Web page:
You’re Not Crazy, but I don’t know what to do.
This story originally appeared at eedumas.com
You feel like everyone else is getting by, living a normal life, and you’re the only one aware of the world burning down around you. In your head you’re shouting “Fire! Fire!” but you feel nobody would listen. Everything you see on the internet, on your social sites, reminding you that all is fine and dandy, but you’ve still that that eerie feeling you’re being sold a false reality.
I’m here to say you are not crazy.
That doesn’t mean I know how to fix any of this.
You are experiencing that divide between knowing something is wrong and being able to talk about it. It’s taboo to talk about a problem without seeking a ready solution. Awareness is an uncomfortable place that people don’t like to sit in. Rather than feel empathy most would rather solve a problem and move on, never acknowledging the suffering that problem caused. But how can we fix something if we don’t know what’s wrong?
You are not crazy for feeling upset, worried, concerned, powerless. These are human feelings, and you are a human. These feelings will eventually drive action, or will be sublimated, censored, silenced. That’s something you always have control of, your voice.
That’s the good news, that you’re not imagining these feelings, that you have a right to them, that they mean something, and that you can share them.
Now for the bad news.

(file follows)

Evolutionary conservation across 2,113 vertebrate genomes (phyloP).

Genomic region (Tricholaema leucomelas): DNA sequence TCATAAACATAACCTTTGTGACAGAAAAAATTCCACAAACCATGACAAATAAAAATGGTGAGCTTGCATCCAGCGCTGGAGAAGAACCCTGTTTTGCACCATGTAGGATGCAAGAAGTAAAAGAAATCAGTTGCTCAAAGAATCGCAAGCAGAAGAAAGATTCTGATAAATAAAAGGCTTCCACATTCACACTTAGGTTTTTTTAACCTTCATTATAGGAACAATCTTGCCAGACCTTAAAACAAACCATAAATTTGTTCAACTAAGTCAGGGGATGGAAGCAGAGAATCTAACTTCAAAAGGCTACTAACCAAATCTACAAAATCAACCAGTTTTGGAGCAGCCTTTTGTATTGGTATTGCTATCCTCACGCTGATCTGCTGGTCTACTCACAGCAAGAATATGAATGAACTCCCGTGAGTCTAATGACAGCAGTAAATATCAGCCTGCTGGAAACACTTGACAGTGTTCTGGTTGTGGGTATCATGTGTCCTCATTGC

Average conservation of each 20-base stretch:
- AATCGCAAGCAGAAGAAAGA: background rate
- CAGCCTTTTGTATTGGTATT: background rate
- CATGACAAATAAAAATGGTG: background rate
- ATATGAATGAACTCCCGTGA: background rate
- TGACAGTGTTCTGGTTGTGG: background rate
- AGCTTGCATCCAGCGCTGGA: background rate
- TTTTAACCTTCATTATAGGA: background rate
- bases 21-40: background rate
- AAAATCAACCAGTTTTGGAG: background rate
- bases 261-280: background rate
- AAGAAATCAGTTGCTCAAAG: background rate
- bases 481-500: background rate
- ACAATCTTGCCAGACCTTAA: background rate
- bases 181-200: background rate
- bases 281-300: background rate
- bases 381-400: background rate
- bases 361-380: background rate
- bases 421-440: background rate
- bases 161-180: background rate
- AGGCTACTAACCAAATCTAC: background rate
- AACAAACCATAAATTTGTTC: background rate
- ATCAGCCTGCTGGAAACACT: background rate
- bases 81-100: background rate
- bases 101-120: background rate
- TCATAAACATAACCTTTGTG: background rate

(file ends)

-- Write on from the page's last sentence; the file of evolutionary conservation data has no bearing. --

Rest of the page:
I can’t make these feelings go away. I can’t fix the problem. That’s on you, but not you alone. These feelings are that sign that something needs to change, but just as they are your warning light, they can be your fuel as well. You have the ability to find others who feel as you. You can have your voice heard. Your suffering is valid, and silence won’t solve it.
Those who censor, who silence people in pain, are effectively colluding with the people who caused it. By making you quiet, they want you to accept the pain you receive, devalue yourself and your experience, and go along with a way of life that has made you feel crazy. For the most part they are not malicious people, they are just more uncomfortable with acceptance, uncomfortable with awareness, uncomfortable feeling powerless. This is a chance to connect, to feel empathy for that discomfort of not knowing, to sit together in that dark and scary place of “I don’t know what’s next.”
Before we find answers, we need to find each other.
The pain of hundred, a thousand, a million people is not solved be one person. Do not try to bear that weight alone, it will break you in no uncertain terms. Together we can work together to find an answer, but first we need to be together. Compare the power of “I am not crazy” to “We are not crazy.”
I don’t know what to do, but together we might find out.
Evan Dumas likes to help people find a healthy mix of laughing and crying. Follow his Small Doses at eedumas.com